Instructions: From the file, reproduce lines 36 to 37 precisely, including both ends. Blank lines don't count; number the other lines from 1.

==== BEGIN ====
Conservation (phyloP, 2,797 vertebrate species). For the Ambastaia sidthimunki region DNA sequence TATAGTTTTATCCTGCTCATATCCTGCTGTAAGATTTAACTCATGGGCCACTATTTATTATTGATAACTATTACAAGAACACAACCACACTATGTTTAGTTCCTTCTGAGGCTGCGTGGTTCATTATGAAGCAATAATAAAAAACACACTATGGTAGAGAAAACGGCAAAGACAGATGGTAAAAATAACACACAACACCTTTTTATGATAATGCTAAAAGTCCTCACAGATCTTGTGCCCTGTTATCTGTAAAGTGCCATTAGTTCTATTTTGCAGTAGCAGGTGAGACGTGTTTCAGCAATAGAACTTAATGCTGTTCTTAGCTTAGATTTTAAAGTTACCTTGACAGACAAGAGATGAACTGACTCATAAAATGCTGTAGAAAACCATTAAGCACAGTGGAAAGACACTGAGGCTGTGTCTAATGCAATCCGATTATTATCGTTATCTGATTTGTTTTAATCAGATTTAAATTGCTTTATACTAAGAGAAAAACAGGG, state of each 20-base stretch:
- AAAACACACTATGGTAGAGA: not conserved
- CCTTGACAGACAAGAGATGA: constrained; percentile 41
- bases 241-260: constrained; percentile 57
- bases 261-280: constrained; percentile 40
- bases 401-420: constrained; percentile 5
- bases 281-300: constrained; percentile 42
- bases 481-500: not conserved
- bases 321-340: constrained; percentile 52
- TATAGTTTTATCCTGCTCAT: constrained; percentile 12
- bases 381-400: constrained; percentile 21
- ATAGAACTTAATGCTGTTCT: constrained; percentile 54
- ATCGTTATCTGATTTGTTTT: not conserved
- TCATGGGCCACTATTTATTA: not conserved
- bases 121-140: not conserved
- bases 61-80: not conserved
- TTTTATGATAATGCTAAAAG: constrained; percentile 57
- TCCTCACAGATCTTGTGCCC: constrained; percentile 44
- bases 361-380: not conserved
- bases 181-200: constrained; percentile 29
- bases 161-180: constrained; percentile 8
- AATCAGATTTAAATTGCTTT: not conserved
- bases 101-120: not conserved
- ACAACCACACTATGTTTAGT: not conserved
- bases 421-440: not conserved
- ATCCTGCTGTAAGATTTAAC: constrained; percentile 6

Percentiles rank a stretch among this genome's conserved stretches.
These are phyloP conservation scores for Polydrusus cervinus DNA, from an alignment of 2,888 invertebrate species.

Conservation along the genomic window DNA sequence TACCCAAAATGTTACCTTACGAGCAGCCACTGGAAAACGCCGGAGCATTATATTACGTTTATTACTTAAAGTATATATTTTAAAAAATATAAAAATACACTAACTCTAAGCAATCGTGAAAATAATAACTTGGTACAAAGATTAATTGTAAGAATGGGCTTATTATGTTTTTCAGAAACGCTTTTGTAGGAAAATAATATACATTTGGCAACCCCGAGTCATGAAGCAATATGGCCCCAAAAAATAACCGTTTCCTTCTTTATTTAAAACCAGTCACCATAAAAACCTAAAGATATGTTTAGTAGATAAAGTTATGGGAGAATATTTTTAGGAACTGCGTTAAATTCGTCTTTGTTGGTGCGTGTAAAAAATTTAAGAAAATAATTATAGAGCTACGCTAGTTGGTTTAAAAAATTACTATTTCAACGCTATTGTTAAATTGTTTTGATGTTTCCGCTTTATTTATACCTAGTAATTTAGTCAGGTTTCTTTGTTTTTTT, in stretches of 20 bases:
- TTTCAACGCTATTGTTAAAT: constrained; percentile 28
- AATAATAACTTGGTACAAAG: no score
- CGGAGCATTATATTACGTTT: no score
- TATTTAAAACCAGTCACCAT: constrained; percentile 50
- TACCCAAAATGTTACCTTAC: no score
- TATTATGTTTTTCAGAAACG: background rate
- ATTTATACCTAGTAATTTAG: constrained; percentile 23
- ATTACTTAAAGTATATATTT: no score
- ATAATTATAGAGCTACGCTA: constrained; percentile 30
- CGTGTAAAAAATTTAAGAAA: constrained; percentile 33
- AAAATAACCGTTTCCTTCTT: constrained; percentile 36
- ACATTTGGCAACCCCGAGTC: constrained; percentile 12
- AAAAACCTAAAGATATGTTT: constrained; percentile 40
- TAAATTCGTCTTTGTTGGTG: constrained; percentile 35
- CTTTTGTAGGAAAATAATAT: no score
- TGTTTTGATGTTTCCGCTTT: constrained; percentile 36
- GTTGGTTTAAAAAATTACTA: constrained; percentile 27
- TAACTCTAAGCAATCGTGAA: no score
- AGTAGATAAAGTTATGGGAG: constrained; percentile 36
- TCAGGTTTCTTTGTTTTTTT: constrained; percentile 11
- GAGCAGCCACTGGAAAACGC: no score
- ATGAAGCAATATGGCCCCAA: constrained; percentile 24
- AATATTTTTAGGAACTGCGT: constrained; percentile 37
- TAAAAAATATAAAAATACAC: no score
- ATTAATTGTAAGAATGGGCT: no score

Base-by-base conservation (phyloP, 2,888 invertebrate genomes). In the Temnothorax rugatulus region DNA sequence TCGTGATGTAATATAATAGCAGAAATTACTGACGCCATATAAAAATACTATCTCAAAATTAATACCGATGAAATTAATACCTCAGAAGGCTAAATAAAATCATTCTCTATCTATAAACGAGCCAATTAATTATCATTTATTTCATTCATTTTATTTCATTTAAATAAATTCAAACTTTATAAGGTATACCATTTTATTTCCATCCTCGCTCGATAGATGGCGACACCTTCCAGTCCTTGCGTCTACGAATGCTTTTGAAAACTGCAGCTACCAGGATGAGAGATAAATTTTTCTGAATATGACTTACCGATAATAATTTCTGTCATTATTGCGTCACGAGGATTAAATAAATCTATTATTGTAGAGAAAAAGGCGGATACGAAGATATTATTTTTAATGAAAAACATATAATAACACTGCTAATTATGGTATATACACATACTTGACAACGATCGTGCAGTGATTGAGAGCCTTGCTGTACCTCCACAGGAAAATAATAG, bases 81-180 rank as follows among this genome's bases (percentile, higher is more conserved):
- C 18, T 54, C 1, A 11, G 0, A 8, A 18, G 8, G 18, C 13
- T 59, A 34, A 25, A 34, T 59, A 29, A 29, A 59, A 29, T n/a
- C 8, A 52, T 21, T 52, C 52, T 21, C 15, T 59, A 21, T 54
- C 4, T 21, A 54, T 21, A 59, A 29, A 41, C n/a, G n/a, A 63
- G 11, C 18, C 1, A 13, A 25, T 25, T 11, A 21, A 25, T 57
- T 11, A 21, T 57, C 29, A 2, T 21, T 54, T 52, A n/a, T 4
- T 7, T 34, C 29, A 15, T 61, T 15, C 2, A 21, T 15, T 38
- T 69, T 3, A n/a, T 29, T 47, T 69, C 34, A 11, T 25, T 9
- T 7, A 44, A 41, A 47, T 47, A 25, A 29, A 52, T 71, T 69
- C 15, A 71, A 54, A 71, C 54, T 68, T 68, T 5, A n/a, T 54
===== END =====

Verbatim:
- ATTTATACCTAGTAATTTAG: constrained; percentile 23
- ATTACTTAAAGTATATATTT: no score